Slippery Snowflake

The Kaikouas are an impressive sight from Wellington’s south coast on a sunny winter’s day. Several times most years WTMC groups try and climb one of the large peaks that appear too rise up out of the sea. On one such trip in early October our objective was a 1870 metre peak simply called ‘Snowflake’.

A late withdrawal reduced our party to four. After a rough ferry crossing in a strong southerly swell we overnighted in a pleasant DOC campsite near Kaikoura town. Saturday dawned cool and cloudy as we headed up the rather dull 4-wheel drive route that meanders up the Kowhai River. Soon we were on a walking track, crossing the river from time to time, and things got more interesting.

After a couple of hours we turned up Snowflake Stream. From the map it didn’t look far to our destination from there. The cloud had cleared and it was getting warm. We stopped several times to enjoy the sun. The travel was easy but soon the stream got steeper and the boulders bigger. The water was full of tiny gravel and sand. The resulting restricted visibility made the numerous stream crossings tricky as there were hidden slippery rocks and unexpected holes to negotiate.  Our progress slowed markedly.

At one point a submerged branch leapt out of the water and attacked me, although my tramping companions claim I actually slipped and fell. I wasn’t the only one to do so, and Sharon tried to compete with my scratched and bloody face by acquiring a large bruise on her thigh.

Despite our various injuries the travel was challenging and fun. Tony Gazely had done this trip three times before and provided trip leader Fiona with a map and instructions. Most of the instructions concerned getting around waterfalls. “The first waterfall in Snowflake stream is a big one. Climb 20 m or so up a slip on true right about 40 m downstream from the waterfall. Look on your right for an animal track (not easy to find). Follow around steep spur and drop back to stream. Not too difficult.”


We found ourselves on a steep slip above the stream, trying to work out where to go next. Fiona scouted around and eventually found the route, although it was far from obvious. Soon we were high above the falls.  Now we had to get down again. It looked impossibly steep but was surprisingly easy. In no time we were taking photos from the top of the waterfall. Tony’s instructions came through!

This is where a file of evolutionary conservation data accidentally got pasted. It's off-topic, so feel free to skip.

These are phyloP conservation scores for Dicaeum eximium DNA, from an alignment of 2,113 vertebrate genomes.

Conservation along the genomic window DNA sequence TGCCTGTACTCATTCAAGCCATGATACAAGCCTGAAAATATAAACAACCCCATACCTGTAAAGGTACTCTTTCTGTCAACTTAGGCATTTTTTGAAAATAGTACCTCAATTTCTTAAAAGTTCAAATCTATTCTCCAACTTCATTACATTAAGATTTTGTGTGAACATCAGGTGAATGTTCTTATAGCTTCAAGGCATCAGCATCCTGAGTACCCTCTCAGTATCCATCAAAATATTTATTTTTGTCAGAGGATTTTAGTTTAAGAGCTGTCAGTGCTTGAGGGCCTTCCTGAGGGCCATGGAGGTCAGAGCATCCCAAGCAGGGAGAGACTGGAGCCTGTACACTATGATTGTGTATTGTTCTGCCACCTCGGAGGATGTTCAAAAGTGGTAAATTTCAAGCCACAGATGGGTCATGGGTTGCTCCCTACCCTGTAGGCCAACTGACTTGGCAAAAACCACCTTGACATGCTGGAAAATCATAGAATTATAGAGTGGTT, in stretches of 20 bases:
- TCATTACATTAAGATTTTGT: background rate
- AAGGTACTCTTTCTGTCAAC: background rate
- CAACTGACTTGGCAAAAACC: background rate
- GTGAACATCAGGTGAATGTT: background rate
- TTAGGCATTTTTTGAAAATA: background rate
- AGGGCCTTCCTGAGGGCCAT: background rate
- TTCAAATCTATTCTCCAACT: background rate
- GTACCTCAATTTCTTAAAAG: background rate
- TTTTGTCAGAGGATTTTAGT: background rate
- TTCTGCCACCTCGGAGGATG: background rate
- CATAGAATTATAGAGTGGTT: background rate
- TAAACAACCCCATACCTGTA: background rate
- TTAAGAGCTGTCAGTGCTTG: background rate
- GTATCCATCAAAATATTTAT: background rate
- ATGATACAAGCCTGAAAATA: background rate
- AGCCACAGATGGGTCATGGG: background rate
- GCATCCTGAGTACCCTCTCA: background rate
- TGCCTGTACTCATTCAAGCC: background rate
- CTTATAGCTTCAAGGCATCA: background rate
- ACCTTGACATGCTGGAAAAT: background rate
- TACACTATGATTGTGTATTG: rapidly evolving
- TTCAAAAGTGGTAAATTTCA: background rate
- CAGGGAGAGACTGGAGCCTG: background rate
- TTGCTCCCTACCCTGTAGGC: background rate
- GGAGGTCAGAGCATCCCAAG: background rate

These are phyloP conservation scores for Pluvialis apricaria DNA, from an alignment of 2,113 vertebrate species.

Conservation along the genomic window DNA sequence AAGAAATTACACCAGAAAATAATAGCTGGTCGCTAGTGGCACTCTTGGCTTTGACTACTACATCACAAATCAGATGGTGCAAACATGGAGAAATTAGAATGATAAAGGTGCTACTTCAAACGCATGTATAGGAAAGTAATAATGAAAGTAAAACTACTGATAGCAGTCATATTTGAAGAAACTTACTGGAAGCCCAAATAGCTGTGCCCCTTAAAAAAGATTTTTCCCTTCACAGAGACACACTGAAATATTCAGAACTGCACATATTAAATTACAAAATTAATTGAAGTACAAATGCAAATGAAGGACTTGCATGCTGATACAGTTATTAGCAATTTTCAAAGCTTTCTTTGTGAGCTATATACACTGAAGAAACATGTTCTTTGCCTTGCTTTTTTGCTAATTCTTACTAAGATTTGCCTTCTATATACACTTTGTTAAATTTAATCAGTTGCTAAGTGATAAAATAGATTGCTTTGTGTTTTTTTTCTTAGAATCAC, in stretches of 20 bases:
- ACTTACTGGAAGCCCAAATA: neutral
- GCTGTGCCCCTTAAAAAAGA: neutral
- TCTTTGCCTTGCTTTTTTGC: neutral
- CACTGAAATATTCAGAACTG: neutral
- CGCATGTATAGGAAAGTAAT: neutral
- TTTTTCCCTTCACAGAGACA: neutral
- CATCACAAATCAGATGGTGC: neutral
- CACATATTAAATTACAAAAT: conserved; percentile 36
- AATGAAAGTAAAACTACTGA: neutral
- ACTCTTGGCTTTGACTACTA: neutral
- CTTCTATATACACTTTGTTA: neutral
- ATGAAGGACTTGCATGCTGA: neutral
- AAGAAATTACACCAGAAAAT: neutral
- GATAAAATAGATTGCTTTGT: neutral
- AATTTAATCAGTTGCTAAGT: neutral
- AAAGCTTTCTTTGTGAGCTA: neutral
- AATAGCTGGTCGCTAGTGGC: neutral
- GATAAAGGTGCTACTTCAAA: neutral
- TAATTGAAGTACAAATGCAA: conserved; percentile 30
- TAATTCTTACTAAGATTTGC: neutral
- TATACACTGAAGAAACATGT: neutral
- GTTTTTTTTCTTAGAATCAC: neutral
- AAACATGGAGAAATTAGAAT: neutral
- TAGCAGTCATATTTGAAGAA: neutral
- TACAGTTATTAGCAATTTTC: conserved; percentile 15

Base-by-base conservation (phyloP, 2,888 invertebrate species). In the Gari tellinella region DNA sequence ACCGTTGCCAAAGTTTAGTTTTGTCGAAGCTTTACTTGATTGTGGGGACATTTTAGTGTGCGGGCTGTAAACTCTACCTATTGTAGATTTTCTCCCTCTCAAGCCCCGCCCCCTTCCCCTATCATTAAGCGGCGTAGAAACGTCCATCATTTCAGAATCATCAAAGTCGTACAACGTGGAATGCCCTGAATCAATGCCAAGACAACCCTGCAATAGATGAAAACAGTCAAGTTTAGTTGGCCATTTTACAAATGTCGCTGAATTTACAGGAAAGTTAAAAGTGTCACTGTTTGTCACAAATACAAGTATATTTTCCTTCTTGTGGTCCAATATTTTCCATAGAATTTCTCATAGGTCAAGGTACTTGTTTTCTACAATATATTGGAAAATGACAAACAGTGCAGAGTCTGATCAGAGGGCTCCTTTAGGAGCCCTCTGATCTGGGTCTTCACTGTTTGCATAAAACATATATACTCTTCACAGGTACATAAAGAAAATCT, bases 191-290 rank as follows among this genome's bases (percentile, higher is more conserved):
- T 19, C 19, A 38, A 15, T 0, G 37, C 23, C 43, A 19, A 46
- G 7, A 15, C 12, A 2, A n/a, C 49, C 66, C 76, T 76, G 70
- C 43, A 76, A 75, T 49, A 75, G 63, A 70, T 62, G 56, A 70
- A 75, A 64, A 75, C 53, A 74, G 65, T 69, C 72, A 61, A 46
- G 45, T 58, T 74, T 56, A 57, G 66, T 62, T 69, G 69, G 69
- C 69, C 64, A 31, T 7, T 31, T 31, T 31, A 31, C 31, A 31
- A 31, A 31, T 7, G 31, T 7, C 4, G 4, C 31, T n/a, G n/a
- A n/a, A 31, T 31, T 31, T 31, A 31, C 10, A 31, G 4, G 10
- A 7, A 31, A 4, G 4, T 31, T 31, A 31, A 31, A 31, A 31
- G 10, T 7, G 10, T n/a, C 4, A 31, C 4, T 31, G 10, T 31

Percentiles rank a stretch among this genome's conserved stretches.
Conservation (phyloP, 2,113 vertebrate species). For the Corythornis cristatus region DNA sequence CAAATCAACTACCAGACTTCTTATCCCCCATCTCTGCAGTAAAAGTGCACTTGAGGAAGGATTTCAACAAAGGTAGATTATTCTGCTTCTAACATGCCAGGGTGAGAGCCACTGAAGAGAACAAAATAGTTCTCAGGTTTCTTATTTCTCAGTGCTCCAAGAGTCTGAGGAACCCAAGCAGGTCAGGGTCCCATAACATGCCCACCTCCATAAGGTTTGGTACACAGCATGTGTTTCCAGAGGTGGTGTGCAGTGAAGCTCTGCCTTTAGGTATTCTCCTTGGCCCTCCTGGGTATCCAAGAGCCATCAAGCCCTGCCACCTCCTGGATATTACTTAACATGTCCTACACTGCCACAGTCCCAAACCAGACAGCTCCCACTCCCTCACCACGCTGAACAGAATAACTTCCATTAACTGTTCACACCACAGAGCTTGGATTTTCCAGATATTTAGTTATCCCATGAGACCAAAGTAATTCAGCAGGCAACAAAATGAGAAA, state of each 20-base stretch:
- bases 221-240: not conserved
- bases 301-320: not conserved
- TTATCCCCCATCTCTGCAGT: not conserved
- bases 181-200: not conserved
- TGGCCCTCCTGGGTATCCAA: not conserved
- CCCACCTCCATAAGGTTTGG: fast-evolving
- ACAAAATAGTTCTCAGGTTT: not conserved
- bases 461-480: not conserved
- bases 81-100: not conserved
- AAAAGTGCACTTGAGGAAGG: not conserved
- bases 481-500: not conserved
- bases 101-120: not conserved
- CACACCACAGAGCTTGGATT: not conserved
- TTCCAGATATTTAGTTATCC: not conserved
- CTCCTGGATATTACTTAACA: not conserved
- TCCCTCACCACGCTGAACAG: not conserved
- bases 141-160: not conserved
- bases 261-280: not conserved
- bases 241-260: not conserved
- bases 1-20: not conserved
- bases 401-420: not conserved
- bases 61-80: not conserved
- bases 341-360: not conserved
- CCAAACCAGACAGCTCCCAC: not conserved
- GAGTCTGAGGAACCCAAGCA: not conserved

The next waterfall had an excellent rock face on its left, which provided a fun climb on solid rock with plenty of handholds. The final waterfall had two options: a steep rocky climb beside the falls or an easy bush sidle. Fiona and I chose the former (great fun) while Sharon and Harry sensibly chose the latter.

A little further upstream we found a large sunny clearing to dry wet gear, with a decent site for one tent and a good tent site in the nearby bush. At 700 metres there were thankfully only a few sandflies.

Sunday morning we were away shortly after 7 am to climb Snowflake, beginning with what Tony described as “a steep bush-bash”. A steep and surprisingly fun bush-bash as it turned out. We followed pig trails much of the way, and eventually emerged onto a gentle grassy spur. It didn’t stay gentle or grassy for long, and the next hour was a steep climb over rock and shrubs. It started to snow and was getting cold. We were still following pig trails and there were pig droppings even at 1600 metres.  The others were sceptical about my theory that the pigs liked to climb the mountain on clear sunny days. In the end I didn’t to confirm my theory, as Sharon was getting very cold and Fiona decided we should turn back.  I wasn’t too disappointed as it was too claggy to see much from the top.  The pigs wouldn’t have bothered on a day like this.

When we returned to camp it was cold and at lower altitude the snow turned to light rain. We were soaked through. After a brew we retreated to our tents to warm up. The rain got harder but had stopped by around 6 pm, just in time to prepare dinner. After some yummy pasta and a desert supplied by Harry we headed back to our tents, giving me the chance to tackle the Listener crossword.

Monday morning dawned clear and sunny with frost on the ground. The rain hadn’t affected Snowflake Stream much and we made swift progress. Harry hadn’t tramped in a while and seemed a bit lethargic much of the weekend. But on a lovely spring day he got his tramping mojo back and charged ahead, leaving us in his wake. When we reached the van it was summery warm. We stopped off to view the seal pups but found just one pup lying on a rock. After a café stop we headed for Picton. The snow-capped Kaikouras looked magnificent in the sun.  If only we had been climbing today!  But it had been a great weekend and Snowflake will still be there another day.

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